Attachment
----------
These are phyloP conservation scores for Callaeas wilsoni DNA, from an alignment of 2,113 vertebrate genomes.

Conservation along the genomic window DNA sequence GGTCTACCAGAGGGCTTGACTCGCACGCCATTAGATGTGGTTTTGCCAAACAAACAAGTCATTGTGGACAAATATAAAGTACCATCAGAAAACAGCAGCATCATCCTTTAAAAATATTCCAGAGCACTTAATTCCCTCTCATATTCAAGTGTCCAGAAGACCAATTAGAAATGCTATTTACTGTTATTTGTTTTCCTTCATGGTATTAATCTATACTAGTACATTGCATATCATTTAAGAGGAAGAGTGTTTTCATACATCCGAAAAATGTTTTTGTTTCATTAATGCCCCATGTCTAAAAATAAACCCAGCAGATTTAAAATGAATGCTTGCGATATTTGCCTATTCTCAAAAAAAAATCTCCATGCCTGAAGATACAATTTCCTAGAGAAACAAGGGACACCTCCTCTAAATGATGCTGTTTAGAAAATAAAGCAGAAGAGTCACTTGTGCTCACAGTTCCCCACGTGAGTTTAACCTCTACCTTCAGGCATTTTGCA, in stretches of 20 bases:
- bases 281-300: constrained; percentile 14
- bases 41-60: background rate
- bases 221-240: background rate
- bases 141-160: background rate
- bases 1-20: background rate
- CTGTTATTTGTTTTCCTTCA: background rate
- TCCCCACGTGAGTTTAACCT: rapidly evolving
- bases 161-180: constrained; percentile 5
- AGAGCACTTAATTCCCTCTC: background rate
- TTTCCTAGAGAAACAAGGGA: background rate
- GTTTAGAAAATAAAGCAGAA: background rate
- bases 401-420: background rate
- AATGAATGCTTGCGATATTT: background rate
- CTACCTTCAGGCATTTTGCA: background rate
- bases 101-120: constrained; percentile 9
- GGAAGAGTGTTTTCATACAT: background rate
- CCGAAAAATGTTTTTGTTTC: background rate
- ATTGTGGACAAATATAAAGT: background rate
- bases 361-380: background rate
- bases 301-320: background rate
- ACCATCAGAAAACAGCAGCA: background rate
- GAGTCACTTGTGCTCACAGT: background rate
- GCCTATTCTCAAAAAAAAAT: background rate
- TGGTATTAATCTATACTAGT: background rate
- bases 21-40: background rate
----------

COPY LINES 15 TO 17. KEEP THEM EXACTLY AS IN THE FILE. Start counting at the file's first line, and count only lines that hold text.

- AATGAATGCTTGCGATATTT: background rate
- CTACCTTCAGGCATTTTGCA: background rate
- bases 101-120: constrained; percentile 9